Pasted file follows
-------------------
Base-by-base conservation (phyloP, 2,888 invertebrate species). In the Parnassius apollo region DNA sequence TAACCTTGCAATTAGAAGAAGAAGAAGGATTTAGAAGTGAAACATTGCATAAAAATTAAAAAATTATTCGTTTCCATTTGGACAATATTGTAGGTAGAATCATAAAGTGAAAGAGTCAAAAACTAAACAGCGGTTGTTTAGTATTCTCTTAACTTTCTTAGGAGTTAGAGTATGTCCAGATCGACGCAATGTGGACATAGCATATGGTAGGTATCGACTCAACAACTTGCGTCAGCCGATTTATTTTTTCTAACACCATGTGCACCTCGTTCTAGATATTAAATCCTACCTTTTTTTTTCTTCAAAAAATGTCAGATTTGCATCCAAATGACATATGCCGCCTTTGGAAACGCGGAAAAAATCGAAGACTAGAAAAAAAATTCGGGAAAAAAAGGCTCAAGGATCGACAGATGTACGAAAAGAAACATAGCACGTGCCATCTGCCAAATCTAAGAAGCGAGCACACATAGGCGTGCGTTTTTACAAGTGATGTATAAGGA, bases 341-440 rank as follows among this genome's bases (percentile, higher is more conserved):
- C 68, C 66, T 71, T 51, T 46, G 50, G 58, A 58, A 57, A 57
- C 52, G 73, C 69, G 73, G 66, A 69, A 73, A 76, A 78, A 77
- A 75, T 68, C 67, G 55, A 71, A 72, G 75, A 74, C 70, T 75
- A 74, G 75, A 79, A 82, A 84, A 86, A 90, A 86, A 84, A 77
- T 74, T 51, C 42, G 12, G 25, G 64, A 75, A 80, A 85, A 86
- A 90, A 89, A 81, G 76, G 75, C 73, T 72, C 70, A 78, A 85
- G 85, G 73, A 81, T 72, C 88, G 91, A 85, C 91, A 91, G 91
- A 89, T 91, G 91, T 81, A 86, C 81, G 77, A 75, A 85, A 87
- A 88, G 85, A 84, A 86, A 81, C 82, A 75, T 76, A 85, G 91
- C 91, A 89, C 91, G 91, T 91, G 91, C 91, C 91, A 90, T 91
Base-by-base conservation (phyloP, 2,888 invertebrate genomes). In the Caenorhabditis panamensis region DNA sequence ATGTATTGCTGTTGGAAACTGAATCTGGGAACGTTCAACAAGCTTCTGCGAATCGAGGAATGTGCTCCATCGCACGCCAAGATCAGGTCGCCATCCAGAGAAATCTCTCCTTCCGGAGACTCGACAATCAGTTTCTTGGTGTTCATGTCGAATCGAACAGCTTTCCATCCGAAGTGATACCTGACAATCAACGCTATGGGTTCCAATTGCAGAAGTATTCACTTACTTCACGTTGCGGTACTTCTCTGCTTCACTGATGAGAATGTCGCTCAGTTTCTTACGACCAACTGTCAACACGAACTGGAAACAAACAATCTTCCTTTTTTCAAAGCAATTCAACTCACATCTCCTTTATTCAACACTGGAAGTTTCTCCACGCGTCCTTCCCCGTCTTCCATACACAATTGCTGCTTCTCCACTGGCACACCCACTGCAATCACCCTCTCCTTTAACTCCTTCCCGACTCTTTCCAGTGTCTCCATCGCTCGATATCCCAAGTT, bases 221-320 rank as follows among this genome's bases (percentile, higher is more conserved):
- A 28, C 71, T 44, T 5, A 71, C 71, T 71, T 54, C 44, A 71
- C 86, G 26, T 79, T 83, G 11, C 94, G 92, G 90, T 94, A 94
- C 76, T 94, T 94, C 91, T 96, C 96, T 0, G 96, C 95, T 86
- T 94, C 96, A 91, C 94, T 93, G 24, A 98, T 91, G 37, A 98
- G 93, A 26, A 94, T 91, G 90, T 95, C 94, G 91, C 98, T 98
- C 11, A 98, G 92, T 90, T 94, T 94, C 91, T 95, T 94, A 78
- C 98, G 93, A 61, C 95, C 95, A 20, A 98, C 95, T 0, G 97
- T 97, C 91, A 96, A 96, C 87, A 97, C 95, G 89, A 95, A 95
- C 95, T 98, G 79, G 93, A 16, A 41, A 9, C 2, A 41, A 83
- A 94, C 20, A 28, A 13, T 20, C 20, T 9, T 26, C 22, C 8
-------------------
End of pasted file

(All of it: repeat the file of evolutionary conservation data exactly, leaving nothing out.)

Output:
Base-by-base conservation (phyloP, 2,888 invertebrate species). In the Parnassius apollo region DNA sequence TAACCTTGCAATTAGAAGAAGAAGAAGGATTTAGAAGTGAAACATTGCATAAAAATTAAAAAATTATTCGTTTCCATTTGGACAATATTGTAGGTAGAATCATAAAGTGAAAGAGTCAAAAACTAAACAGCGGTTGTTTAGTATTCTCTTAACTTTCTTAGGAGTTAGAGTATGTCCAGATCGACGCAATGTGGACATAGCATATGGTAGGTATCGACTCAACAACTTGCGTCAGCCGATTTATTTTTTCTAACACCATGTGCACCTCGTTCTAGATATTAAATCCTACCTTTTTTTTTCTTCAAAAAATGTCAGATTTGCATCCAAATGACATATGCCGCCTTTGGAAACGCGGAAAAAATCGAAGACTAGAAAAAAAATTCGGGAAAAAAAGGCTCAAGGATCGACAGATGTACGAAAAGAAACATAGCACGTGCCATCTGCCAAATCTAAGAAGCGAGCACACATAGGCGTGCGTTTTTACAAGTGATGTATAAGGA, bases 341-440 rank as follows among this genome's bases (percentile, higher is more conserved):
- C 68, C 66, T 71, T 51, T 46, G 50, G 58, A 58, A 57, A 57
- C 52, G 73, C 69, G 73, G 66, A 69, A 73, A 76, A 78, A 77
- A 75, T 68, C 67, G 55, A 71, A 72, G 75, A 74, C 70, T 75
- A 74, G 75, A 79, A 82, A 84, A 86, A 90, A 86, A 84, A 77
- T 74, T 51, C 42, G 12, G 25, G 64, A 75, A 80, A 85, A 86
- A 90, A 89, A 81, G 76, G 75, C 73, T 72, C 70, A 78, A 85
- G 85, G 73, A 81, T 72, C 88, G 91, A 85, C 91, A 91, G 91
- A 89, T 91, G 91, T 81, A 86, C 81, G 77, A 75, A 85, A 87
- A 88, G 85, A 84, A 86, A 81, C 82, A 75, T 76, A 85, G 91
- C 91, A 89, C 91, G 91, T 91, G 91, C 91, C 91, A 90, T 91
Base-by-base conservation (phyloP, 2,888 invertebrate genomes). In the Caenorhabditis panamensis region DNA sequence ATGTATTGCTGTTGGAAACTGAATCTGGGAACGTTCAACAAGCTTCTGCGAATCGAGGAATGTGCTCCATCGCACGCCAAGATCAGGTCGCCATCCAGAGAAATCTCTCCTTCCGGAGACTCGACAATCAGTTTCTTGGTGTTCATGTCGAATCGAACAGCTTTCCATCCGAAGTGATACCTGACAATCAACGCTATGGGTTCCAATTGCAGAAGTATTCACTTACTTCACGTTGCGGTACTTCTCTGCTTCACTGATGAGAATGTCGCTCAGTTTCTTACGACCAACTGTCAACACGAACTGGAAACAAACAATCTTCCTTTTTTCAAAGCAATTCAACTCACATCTCCTTTATTCAACACTGGAAGTTTCTCCACGCGTCCTTCCCCGTCTTCCATACACAATTGCTGCTTCTCCACTGGCACACCCACTGCAATCACCCTCTCCTTTAACTCCTTCCCGACTCTTTCCAGTGTCTCCATCGCTCGATATCCCAAGTT, bases 221-320 rank as follows among this genome's bases (percentile, higher is more conserved):
- A 28, C 71, T 44, T 5, A 71, C 71, T 71, T 54, C 44, A 71
- C 86, G 26, T 79, T 83, G 11, C 94, G 92, G 90, T 94, A 94
- C 76, T 94, T 94, C 91, T 96, C 96, T 0, G 96, C 95, T 86
- T 94, C 96, A 91, C 94, T 93, G 24, A 98, T 91, G 37, A 98
- G 93, A 26, A 94, T 91, G 90, T 95, C 94, G 91, C 98, T 98
- C 11, A 98, G 92, T 90, T 94, T 94, C 91, T 95, T 94, A 78
- C 98, G 93, A 61, C 95, C 95, A 20, A 98, C 95, T 0, G 97
- T 97, C 91, A 96, A 96, C 87, A 97, C 95, G 89, A 95, A 95
- C 95, T 98, G 79, G 93, A 16, A 41, A 9, C 2, A 41, A 83
- A 94, C 20, A 28, A 13, T 20, C 20, T 9, T 26, C 22, C 8